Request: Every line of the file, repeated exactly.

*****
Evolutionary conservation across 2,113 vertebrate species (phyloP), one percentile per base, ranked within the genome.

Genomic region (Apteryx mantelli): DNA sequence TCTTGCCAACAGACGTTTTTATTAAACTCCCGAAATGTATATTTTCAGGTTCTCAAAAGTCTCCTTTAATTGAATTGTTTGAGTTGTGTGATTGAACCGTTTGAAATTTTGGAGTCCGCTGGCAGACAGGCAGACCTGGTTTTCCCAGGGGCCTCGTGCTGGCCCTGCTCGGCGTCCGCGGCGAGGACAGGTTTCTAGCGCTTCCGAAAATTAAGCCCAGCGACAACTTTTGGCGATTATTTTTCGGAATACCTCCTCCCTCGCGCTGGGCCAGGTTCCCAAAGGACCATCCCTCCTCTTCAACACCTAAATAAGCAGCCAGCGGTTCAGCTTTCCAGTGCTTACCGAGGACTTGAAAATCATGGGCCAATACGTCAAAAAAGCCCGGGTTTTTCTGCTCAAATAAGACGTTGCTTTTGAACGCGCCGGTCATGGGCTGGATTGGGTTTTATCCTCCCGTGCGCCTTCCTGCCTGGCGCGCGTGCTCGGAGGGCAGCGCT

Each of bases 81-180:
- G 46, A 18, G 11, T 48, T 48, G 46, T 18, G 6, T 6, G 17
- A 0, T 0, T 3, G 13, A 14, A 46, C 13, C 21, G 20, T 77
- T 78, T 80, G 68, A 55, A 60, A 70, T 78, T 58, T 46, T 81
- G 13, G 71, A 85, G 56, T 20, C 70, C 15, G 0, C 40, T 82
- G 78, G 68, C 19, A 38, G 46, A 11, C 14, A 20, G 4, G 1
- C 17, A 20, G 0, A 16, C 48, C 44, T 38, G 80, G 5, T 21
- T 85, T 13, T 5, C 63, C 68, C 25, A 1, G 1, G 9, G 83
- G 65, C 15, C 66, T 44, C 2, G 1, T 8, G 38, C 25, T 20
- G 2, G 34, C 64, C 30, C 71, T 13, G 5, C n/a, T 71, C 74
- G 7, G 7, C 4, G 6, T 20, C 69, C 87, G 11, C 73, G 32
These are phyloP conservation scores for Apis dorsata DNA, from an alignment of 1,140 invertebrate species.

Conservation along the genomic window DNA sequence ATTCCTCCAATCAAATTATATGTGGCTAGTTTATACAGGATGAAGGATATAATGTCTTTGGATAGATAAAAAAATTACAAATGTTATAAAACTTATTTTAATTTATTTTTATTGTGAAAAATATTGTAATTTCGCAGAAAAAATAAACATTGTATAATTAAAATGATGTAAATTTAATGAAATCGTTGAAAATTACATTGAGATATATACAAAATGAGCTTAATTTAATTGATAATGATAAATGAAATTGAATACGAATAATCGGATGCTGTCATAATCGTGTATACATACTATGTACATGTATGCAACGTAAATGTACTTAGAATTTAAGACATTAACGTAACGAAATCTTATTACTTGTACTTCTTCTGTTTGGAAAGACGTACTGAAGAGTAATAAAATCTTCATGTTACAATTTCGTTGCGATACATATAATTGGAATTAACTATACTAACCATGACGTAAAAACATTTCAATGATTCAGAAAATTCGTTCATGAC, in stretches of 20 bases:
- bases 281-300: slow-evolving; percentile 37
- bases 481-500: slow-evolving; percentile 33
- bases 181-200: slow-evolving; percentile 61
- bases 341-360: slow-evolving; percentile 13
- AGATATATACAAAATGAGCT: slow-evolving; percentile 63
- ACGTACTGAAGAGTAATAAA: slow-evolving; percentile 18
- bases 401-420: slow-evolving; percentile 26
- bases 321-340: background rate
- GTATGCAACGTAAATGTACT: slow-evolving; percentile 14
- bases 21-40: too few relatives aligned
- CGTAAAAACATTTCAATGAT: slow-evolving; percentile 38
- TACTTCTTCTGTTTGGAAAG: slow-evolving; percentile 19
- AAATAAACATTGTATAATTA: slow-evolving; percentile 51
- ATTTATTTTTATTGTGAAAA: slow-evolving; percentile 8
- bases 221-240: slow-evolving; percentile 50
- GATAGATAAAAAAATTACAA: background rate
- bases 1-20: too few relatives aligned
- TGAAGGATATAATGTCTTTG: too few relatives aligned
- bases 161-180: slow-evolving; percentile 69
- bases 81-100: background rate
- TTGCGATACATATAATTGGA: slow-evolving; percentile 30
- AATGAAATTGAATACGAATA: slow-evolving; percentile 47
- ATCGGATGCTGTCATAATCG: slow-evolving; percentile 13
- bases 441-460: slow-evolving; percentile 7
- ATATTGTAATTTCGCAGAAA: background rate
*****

Evolutionary conservation across 2,113 vertebrate species (phyloP), one percentile per base, ranked within the genome.

Genomic region (Apteryx mantelli): DNA sequence TCTTGCCAACAGACGTTTTTATTAAACTCCCGAAATGTATATTTTCAGGTTCTCAAAAGTCTCCTTTAATTGAATTGTTTGAGTTGTGTGATTGAACCGTTTGAAATTTTGGAGTCCGCTGGCAGACAGGCAGACCTGGTTTTCCCAGGGGCCTCGTGCTGGCCCTGCTCGGCGTCCGCGGCGAGGACAGGTTTCTAGCGCTTCCGAAAATTAAGCCCAGCGACAACTTTTGGCGATTATTTTTCGGAATACCTCCTCCCTCGCGCTGGGCCAGGTTCCCAAAGGACCATCCCTCCTCTTCAACACCTAAATAAGCAGCCAGCGGTTCAGCTTTCCAGTGCTTACCGAGGACTTGAAAATCATGGGCCAATACGTCAAAAAAGCCCGGGTTTTTCTGCTCAAATAAGACGTTGCTTTTGAACGCGCCGGTCATGGGCTGGATTGGGTTTTATCCTCCCGTGCGCCTTCCTGCCTGGCGCGCGTGCTCGGAGGGCAGCGCT

Each of bases 81-180:
- G 46, A 18, G 11, T 48, T 48, G 46, T 18, G 6, T 6, G 17
- A 0, T 0, T 3, G 13, A 14, A 46, C 13, C 21, G 20, T 77
- T 78, T 80, G 68, A 55, A 60, A 70, T 78, T 58, T 46, T 81
- G 13, G 71, A 85, G 56, T 20, C 70, C 15, G 0, C 40, T 82
- G 78, G 68, C 19, A 38, G 46, A 11, C 14, A 20, G 4, G 1
- C 17, A 20, G 0, A 16, C 48, C 44, T 38, G 80, G 5, T 21
- T 85, T 13, T 5, C 63, C 68, C 25, A 1, G 1, G 9, G 83
- G 65, C 15, C 66, T 44, C 2, G 1, T 8, G 38, C 25, T 20
- G 2, G 34, C 64, C 30, C 71, T 13, G 5, C n/a, T 71, C 74
- G 7, G 7, C 4, G 6, T 20, C 69, C 87, G 11, C 73, G 32
These are phyloP conservation scores for Apis dorsata DNA, from an alignment of 1,140 invertebrate species.

Conservation along the genomic window DNA sequence ATTCCTCCAATCAAATTATATGTGGCTAGTTTATACAGGATGAAGGATATAATGTCTTTGGATAGATAAAAAAATTACAAATGTTATAAAACTTATTTTAATTTATTTTTATTGTGAAAAATATTGTAATTTCGCAGAAAAAATAAACATTGTATAATTAAAATGATGTAAATTTAATGAAATCGTTGAAAATTACATTGAGATATATACAAAATGAGCTTAATTTAATTGATAATGATAAATGAAATTGAATACGAATAATCGGATGCTGTCATAATCGTGTATACATACTATGTACATGTATGCAACGTAAATGTACTTAGAATTTAAGACATTAACGTAACGAAATCTTATTACTTGTACTTCTTCTGTTTGGAAAGACGTACTGAAGAGTAATAAAATCTTCATGTTACAATTTCGTTGCGATACATATAATTGGAATTAACTATACTAACCATGACGTAAAAACATTTCAATGATTCAGAAAATTCGTTCATGAC, in stretches of 20 bases:
- bases 281-300: slow-evolving; percentile 37
- bases 481-500: slow-evolving; percentile 33
- bases 181-200: slow-evolving; percentile 61
- bases 341-360: slow-evolving; percentile 13
- AGATATATACAAAATGAGCT: slow-evolving; percentile 63
- ACGTACTGAAGAGTAATAAA: slow-evolving; percentile 18
- bases 401-420: slow-evolving; percentile 26
- bases 321-340: background rate
- GTATGCAACGTAAATGTACT: slow-evolving; percentile 14
- bases 21-40: too few relatives aligned
- CGTAAAAACATTTCAATGAT: slow-evolving; percentile 38
- TACTTCTTCTGTTTGGAAAG: slow-evolving; percentile 19
- AAATAAACATTGTATAATTA: slow-evolving; percentile 51
- ATTTATTTTTATTGTGAAAA: slow-evolving; percentile 8
- bases 221-240: slow-evolving; percentile 50
- GATAGATAAAAAAATTACAA: background rate
- bases 1-20: too few relatives aligned
- TGAAGGATATAATGTCTTTG: too few relatives aligned
- bases 161-180: slow-evolving; percentile 69
- bases 81-100: background rate
- TTGCGATACATATAATTGGA: slow-evolving; percentile 30
- AATGAAATTGAATACGAATA: slow-evolving; percentile 47
- ATCGGATGCTGTCATAATCG: slow-evolving; percentile 13
- bases 441-460: slow-evolving; percentile 7
- ATATTGTAATTTCGCAGAAA: background rate